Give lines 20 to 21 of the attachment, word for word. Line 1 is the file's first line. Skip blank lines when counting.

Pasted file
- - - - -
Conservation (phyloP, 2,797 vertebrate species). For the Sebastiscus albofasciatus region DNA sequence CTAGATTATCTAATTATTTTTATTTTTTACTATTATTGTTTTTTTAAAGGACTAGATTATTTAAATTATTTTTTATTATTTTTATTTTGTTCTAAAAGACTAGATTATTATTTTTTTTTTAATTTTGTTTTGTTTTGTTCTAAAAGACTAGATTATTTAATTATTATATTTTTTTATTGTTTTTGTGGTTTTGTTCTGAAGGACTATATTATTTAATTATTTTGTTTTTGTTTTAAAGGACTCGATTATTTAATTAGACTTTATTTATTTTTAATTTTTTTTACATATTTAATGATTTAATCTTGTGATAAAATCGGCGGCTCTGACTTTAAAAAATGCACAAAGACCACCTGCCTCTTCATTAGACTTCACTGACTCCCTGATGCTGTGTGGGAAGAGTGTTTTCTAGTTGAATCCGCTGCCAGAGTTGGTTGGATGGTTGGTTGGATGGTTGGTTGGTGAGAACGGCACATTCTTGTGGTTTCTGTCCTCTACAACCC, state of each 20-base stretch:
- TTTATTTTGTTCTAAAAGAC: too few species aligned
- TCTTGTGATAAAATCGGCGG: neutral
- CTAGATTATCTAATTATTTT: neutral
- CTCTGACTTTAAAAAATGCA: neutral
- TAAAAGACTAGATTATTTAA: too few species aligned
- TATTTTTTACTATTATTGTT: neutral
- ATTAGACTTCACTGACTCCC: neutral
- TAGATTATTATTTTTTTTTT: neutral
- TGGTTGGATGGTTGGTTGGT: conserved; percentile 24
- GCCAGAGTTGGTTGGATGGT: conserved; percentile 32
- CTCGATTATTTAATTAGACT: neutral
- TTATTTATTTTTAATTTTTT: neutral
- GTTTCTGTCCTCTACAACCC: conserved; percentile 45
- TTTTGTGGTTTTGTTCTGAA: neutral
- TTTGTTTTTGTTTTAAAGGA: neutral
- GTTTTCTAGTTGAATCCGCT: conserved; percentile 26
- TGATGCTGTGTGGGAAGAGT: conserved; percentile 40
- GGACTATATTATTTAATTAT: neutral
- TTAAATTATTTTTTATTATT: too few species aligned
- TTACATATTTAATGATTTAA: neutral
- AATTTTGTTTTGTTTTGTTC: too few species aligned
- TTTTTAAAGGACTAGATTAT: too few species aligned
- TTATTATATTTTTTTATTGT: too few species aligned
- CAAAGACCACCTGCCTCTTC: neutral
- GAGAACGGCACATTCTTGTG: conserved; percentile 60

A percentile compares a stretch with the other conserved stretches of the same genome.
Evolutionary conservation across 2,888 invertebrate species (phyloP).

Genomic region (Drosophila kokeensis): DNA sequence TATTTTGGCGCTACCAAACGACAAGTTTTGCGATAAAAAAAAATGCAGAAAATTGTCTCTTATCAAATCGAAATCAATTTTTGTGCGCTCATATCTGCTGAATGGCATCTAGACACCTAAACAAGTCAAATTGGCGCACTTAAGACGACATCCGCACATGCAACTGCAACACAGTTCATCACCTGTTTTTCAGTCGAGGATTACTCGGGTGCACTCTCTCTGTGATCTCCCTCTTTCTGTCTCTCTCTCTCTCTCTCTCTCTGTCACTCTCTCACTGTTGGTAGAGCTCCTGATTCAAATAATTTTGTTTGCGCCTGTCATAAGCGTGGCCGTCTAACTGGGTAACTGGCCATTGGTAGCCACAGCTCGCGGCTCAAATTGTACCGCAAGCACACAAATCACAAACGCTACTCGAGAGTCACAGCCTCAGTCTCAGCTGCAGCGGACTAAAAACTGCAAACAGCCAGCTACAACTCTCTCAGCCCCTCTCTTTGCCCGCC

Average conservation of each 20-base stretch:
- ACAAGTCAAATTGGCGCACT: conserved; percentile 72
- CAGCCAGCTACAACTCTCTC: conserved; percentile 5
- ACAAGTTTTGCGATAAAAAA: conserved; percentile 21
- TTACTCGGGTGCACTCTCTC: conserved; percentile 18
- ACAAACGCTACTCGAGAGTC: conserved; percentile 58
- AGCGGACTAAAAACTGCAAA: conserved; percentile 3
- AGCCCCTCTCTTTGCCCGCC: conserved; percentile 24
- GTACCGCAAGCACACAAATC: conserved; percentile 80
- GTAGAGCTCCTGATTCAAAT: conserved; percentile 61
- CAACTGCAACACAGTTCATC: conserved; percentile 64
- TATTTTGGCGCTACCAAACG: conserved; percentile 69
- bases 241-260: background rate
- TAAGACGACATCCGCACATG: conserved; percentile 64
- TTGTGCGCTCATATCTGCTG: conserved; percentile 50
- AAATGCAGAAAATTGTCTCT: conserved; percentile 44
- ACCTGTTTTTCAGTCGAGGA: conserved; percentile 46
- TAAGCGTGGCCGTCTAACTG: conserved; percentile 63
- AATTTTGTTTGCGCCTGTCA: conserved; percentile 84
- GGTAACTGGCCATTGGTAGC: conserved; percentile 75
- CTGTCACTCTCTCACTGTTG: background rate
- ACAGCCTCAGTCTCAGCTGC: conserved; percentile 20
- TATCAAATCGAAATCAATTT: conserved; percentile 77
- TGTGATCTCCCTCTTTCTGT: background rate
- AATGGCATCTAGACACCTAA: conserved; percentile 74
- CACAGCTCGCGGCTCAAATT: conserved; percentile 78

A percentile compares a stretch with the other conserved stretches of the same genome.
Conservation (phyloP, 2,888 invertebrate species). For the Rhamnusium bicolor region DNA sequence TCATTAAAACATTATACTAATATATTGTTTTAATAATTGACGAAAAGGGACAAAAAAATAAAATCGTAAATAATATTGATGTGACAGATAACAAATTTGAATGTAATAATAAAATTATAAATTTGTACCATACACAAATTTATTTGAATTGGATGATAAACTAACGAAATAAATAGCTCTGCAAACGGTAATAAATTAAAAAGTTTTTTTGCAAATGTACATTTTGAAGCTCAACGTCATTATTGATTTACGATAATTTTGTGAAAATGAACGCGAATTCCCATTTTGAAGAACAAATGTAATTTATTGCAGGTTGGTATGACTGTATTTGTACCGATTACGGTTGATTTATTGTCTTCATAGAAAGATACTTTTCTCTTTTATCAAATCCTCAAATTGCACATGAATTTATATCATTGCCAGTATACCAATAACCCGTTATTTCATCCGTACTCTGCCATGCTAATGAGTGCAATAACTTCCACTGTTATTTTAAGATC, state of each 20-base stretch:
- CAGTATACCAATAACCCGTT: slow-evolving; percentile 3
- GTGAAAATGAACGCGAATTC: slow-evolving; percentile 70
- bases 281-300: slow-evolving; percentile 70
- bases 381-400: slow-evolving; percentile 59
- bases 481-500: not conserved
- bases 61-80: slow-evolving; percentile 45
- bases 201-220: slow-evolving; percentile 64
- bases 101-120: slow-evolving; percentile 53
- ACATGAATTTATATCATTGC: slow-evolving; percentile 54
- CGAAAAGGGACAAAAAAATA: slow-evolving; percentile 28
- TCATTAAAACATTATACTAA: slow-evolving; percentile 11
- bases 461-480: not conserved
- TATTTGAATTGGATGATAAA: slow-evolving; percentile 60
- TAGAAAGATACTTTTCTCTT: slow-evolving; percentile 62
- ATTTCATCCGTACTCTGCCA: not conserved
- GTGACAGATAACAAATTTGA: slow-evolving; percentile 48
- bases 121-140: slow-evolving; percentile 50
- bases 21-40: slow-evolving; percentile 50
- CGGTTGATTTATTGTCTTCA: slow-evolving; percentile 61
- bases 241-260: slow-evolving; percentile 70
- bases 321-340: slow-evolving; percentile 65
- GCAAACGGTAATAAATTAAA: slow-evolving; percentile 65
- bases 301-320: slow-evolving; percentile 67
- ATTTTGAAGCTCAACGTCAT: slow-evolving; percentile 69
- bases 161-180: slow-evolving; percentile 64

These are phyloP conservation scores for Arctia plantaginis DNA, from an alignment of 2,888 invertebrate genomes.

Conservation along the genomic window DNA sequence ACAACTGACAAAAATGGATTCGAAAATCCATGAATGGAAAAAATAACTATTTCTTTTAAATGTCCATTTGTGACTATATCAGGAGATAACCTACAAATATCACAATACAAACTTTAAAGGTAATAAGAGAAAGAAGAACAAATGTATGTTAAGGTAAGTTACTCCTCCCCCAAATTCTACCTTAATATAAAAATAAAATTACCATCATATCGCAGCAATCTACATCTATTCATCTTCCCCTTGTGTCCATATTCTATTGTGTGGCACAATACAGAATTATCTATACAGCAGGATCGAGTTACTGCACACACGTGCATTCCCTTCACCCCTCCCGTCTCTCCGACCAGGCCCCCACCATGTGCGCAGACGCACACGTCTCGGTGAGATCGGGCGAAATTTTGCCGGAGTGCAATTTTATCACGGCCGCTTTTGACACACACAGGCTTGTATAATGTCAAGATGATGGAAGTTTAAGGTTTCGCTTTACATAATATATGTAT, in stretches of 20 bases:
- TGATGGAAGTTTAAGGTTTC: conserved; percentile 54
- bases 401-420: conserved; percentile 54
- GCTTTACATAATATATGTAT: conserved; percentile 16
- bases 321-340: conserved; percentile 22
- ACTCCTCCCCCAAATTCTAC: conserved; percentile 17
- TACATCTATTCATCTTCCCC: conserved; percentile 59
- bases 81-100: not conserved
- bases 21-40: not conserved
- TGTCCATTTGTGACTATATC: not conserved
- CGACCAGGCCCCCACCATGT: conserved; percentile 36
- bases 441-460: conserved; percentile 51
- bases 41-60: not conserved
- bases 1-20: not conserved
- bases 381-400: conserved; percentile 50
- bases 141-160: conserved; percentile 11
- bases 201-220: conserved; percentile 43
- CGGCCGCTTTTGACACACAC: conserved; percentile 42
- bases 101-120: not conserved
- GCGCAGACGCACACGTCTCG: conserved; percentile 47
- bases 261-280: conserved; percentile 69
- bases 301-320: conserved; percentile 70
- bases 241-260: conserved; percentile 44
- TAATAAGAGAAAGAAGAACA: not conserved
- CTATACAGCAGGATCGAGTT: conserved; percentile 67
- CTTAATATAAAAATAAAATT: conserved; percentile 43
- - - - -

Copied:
- TTAAATTATTTTTTATTATT: too few species aligned
- TTACATATTTAATGATTTAA: neutral